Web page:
We all know people who are argumentative. They always find something to disagree with and seem to make conversations difficult. Sometimes they may argue because they believe in what they are saying, but at other times they just argue because they like to hear themselves talk and be the center of attention. If you have to deal with someone like this on a regular basis, it can be emotionally and mentally exhausting. Trying to stay calm when someone is arguing all the time is not easy!
Here are some things you can do to deal better with a person who likes to argue:
1. Don’t let the argumentative person get you distracted from your topic. Even though the person may try to constantly argue a point, you will want to try to make sure you stick with your purpose.
I understand what you are saying. Let’s continue with our discussion and get back to this when we’re done.
Your point is duly noted. We can certainly revisit this at a later time. Come and see me at the end of the meeting. Now, moving on......
2. If you need input from the argumentative person, be specific and ask only what you need to know. Don’t ask for his opinion because you will be giving him an opportunity to argue.
Let's look at the following examples:
John, what did you find out about the ABC project?
I’ll need your results on phase 1 by Monday morning.
Let me know your thoughts on this project by Friday.
Email me any changes you want to make by the end of the day today.
What are the two best ways we can proceed with this project?
3. Maintain your self-control at all times. The argumentative person likes control and may try to take over the meeting with comments and confrontations. Don’t get caught up in an argument and try to win a point. Try to say one sentence to try to diffuse the situation, and then move on!
Here are some statements you will want to avoid saying:
Let’s not argue about this.
I don’t want to get into an argument.
I don’t want to argue with you.
Let’s discuss this peacefully.
I’m sure we can resolve this by talking calmly.
It’s always better to diffuse the situation by saying the following:
I understand what you are saying. Next, we need to discuss____.
That’s an interesting way of looking at it. Now, I’d like to show you ______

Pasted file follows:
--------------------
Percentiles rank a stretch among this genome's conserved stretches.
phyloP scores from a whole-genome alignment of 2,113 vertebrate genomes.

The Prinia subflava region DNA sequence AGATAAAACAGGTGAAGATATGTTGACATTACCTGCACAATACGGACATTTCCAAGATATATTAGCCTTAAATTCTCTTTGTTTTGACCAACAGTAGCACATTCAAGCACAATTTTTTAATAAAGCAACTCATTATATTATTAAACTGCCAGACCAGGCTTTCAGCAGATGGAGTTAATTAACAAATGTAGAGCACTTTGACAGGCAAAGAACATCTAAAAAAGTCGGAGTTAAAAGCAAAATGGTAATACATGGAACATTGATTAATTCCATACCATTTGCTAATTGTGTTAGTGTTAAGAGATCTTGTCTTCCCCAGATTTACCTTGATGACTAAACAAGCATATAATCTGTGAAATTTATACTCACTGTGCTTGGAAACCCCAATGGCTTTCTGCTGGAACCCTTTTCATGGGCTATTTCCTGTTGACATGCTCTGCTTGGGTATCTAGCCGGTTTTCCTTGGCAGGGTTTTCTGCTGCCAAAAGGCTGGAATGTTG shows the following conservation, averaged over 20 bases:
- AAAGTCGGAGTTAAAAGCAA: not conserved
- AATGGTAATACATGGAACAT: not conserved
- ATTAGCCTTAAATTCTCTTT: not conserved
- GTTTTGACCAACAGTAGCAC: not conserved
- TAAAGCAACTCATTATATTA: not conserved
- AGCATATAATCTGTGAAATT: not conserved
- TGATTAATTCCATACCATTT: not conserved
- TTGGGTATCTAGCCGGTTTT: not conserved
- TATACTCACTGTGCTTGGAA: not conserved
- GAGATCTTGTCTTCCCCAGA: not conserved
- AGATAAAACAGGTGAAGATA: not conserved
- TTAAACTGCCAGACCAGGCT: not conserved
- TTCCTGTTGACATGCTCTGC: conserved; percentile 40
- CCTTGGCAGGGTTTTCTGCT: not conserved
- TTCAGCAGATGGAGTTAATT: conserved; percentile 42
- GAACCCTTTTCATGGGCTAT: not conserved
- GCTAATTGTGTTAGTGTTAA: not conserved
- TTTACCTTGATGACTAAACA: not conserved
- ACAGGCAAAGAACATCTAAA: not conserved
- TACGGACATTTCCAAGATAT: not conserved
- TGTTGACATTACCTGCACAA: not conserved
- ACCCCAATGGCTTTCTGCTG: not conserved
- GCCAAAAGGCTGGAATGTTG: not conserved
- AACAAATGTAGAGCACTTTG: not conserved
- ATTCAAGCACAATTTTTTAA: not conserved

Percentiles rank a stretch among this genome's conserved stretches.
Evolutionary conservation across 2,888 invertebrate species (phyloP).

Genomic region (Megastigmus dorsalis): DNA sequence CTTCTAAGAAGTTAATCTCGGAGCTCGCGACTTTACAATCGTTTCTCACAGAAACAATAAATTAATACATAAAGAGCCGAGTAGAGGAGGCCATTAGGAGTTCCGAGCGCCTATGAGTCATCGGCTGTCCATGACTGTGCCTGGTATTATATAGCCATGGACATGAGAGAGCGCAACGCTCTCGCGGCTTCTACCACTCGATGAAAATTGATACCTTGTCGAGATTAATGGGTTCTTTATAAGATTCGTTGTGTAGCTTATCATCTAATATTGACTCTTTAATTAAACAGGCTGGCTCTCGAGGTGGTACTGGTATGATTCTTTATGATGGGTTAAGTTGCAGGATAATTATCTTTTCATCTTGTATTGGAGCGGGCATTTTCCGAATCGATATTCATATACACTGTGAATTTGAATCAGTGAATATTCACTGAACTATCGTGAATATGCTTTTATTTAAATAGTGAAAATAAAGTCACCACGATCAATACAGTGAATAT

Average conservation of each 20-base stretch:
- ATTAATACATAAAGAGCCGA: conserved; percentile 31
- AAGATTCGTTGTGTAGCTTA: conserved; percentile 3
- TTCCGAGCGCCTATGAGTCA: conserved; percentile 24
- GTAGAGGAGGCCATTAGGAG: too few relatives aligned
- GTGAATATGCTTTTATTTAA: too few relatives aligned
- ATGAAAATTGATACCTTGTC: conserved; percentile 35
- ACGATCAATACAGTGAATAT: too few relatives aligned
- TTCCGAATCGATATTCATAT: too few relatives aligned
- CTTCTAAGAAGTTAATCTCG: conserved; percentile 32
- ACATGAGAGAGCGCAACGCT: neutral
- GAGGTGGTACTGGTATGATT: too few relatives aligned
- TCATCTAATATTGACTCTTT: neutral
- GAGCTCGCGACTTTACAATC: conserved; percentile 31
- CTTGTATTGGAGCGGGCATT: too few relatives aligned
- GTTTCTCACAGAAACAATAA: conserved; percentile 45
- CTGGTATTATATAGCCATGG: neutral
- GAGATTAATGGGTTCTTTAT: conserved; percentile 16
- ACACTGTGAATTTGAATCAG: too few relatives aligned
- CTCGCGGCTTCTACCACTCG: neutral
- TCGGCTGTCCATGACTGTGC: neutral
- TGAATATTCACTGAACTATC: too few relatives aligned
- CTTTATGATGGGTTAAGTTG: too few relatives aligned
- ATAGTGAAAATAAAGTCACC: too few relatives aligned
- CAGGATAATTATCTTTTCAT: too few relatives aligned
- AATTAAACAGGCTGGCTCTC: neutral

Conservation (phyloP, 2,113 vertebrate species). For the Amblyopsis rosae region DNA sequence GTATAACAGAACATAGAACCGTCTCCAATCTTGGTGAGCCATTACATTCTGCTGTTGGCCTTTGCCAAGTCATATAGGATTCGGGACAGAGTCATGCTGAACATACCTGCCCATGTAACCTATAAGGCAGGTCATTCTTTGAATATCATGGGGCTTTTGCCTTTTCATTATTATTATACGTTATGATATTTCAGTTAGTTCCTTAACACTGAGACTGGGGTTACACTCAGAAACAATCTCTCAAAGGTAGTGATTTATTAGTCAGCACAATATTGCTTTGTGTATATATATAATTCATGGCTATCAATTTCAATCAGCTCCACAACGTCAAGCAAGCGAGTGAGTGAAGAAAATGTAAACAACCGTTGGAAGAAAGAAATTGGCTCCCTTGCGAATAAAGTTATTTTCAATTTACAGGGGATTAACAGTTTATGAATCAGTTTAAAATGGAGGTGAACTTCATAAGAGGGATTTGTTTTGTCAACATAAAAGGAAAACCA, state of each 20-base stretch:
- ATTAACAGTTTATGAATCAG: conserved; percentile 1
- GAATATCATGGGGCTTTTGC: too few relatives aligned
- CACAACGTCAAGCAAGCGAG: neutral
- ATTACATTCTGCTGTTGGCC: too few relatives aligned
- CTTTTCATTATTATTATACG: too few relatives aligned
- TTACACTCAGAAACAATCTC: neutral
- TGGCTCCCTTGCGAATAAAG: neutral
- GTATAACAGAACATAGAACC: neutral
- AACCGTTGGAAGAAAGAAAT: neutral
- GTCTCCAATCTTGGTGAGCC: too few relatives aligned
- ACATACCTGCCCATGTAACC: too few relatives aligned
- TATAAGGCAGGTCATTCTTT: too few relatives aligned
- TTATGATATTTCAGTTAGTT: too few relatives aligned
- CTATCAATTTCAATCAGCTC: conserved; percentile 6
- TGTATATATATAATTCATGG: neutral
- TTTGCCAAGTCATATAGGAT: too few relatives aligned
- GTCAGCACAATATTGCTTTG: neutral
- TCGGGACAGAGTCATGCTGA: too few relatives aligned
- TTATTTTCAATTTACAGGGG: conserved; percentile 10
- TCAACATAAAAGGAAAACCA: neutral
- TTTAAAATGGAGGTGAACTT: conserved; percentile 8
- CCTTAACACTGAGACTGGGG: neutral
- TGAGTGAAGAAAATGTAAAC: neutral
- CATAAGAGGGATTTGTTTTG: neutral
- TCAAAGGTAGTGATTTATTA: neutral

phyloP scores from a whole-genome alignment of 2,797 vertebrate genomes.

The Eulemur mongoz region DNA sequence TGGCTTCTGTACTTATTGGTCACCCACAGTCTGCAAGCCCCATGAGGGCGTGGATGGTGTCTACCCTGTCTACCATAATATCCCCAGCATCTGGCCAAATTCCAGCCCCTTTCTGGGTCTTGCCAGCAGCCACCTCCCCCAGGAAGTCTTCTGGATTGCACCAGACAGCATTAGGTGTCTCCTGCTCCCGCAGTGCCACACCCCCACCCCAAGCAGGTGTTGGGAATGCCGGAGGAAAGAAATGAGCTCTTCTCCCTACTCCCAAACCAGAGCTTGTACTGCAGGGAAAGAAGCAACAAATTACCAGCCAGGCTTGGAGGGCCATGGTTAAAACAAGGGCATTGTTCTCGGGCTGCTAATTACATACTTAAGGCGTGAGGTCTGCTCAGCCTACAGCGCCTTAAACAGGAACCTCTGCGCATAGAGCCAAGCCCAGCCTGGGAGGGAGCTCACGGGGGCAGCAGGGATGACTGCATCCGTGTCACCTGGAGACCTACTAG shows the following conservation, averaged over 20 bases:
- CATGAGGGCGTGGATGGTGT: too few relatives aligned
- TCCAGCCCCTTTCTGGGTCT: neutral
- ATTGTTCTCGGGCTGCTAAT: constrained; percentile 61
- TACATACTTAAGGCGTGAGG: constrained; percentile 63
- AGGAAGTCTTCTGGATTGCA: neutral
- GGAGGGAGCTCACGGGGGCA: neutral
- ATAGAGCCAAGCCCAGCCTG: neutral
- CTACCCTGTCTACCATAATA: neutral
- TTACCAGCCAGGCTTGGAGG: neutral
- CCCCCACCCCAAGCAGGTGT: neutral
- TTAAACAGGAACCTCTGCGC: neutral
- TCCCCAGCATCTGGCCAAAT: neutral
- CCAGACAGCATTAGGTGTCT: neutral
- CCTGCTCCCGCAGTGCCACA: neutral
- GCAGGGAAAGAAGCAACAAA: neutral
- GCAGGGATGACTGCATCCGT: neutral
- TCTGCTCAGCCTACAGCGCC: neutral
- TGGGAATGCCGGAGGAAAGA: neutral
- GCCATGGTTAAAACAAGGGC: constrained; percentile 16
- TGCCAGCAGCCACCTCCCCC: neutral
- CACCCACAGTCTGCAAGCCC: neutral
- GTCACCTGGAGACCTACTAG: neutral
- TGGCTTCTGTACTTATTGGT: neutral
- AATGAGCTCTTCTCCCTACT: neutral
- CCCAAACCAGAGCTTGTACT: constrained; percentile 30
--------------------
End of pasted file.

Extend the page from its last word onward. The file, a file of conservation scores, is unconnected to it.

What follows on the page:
I see your point. Now, I’d like to continue with the next item on the agenda.
I know what you’re saying. Let’s move on and give updates for our project.
Yes, I know how you feel. Many people feel that way.
I understand you are upset about this. Next, let’s talk about _______
That’s very insightful. We also need to review our results on ________
4. Avoid offending the argumentative person. The argumentative person likes to feel they are in control and are the center of attention. You can still say what you want to say, but you will have to change the words you use so that you sound more subtle.
Avoid using sentences like:
You only need to change the last part of your results because they are incorrect.
Just tell us the bottom line, not the details.
We only need you to complete part 1 of the project.
Instead, you will want to say something that confirms what the argumentative person has stated. Look at the following examples:
So, the next step we will want to include is___
Just to clarify, these are the changes you feel are important to make:____
What we decided was that you would_____
It is your opinion that _____
Of the team’s three choices, you think this one is the best.
5. It’s a good idea to give the argumentative person credit for their decisions. Look at the following examples:
Your idea of incorporating this strategy was a good one, and we are using it now.
This is the approach you suggested during last Monday’s meeting.
As you suggested, we used your idea on ______
We liked your idea regarding______ so we are implementing it in this project.
We appreciated your feedback regarding _____ and decided to use your idea about it.
Situations to discuss How would you respond to the following situations? 1. You are consulting with your team on plans for implementing a new process for your project, and one person keeps arguing with you. He says that he doesn’t understand why you want to do it that way because it doesn’t make sense to him. He insists that you consider it his way.
2. Your team has a meeting to discuss three choices for a direction of a particular project. One person in the team argues against all three, stating a completely different idea that he thinks will work better.
3. When presenting solutions to your team regarding a particular problem, everyone is happy with your suggestion, except one person. He doesn’t have another idea to solve the problem, but has decided that no matter what you or anyone else says, it is wrong.
Cheryl Posey, MS CCC-SLP email@example.com 774-212-3241 Copyright 2010-2019